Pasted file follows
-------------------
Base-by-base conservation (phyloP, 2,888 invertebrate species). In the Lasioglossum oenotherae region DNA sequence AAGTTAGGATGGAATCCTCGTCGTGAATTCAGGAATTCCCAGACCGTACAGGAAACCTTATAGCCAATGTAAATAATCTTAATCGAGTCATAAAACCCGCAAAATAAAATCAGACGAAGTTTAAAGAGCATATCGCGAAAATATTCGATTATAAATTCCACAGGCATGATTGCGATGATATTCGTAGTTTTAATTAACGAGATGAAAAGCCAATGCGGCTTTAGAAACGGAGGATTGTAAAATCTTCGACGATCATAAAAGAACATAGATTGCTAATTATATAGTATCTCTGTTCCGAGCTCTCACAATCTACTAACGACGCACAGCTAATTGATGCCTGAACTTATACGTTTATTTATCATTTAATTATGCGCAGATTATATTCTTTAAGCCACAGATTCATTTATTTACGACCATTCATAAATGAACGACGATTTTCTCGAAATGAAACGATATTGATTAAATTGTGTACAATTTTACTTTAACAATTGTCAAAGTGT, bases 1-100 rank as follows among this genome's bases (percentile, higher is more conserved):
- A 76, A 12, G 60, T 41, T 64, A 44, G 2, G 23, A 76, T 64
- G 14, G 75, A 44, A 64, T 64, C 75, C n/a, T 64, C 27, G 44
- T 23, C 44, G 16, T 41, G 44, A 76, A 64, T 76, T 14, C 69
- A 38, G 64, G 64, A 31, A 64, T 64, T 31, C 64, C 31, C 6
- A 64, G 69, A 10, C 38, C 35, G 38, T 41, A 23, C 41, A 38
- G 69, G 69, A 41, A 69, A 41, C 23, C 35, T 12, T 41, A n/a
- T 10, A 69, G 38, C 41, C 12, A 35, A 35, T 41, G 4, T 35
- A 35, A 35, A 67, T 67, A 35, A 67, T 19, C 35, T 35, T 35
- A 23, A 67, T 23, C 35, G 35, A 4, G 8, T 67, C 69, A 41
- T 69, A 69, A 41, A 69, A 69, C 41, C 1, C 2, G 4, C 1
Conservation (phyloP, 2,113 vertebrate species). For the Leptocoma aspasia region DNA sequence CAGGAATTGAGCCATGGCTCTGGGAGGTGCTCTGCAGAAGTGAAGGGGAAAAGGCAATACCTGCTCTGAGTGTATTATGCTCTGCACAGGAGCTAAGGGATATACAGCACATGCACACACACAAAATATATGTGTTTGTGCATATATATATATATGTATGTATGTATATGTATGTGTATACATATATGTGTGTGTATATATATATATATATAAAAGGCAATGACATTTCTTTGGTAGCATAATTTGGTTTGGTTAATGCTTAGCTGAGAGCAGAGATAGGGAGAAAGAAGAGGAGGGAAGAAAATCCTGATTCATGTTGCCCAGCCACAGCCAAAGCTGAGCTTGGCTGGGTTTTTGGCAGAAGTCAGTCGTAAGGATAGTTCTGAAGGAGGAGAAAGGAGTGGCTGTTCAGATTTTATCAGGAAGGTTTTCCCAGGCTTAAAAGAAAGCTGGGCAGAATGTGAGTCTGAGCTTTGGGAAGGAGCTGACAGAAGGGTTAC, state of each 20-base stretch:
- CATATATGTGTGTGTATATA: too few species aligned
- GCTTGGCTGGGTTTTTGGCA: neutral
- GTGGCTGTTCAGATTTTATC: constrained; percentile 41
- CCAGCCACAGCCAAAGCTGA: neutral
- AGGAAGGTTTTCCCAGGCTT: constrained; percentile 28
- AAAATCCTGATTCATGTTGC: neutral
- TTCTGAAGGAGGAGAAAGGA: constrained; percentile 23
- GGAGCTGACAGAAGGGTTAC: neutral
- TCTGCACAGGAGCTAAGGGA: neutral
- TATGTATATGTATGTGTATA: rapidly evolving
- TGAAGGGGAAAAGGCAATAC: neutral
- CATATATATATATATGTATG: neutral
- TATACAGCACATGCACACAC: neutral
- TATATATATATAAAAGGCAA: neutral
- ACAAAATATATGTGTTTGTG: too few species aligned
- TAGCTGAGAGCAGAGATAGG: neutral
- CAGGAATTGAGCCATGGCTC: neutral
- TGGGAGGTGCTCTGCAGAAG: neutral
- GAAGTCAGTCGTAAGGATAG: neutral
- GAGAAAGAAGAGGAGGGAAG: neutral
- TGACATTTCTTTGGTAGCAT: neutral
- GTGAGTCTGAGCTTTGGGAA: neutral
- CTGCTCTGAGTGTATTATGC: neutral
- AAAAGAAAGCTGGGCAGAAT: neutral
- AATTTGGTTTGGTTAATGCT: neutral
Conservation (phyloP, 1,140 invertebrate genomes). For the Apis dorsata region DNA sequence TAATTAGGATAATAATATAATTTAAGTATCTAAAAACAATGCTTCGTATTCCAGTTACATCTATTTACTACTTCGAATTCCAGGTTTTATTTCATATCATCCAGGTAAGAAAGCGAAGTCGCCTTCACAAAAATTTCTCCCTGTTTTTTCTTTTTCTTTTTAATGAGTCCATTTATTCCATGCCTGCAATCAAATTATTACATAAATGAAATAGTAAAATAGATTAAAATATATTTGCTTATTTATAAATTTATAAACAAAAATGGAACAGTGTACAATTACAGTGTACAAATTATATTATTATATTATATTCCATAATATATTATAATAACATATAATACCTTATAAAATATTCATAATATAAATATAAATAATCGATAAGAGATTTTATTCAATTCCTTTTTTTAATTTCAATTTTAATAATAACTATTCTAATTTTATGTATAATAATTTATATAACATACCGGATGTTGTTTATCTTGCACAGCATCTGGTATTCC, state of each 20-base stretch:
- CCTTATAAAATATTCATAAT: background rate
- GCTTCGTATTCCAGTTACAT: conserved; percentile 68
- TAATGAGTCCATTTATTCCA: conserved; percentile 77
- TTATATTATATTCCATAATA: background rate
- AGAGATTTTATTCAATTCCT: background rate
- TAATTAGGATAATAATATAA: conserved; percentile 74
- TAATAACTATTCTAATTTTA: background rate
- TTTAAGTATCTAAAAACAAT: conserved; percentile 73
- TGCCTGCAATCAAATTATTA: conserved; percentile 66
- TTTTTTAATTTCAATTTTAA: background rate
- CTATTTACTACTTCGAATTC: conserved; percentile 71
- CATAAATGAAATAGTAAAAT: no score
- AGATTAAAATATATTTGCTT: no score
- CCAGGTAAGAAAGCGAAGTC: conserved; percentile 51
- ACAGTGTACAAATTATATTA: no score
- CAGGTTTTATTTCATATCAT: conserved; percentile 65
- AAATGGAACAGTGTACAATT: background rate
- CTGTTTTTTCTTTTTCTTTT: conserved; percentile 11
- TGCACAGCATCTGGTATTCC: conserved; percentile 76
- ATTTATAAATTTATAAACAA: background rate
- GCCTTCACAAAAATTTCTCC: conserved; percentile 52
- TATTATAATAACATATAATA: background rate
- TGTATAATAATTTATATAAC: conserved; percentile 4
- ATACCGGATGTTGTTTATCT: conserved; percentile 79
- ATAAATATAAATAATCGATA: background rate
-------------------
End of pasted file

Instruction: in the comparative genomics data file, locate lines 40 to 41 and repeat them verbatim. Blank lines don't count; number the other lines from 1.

- GCTTCGTATTCCAGTTACAT: conserved; percentile 68
- TAATGAGTCCATTTATTCCA: conserved; percentile 77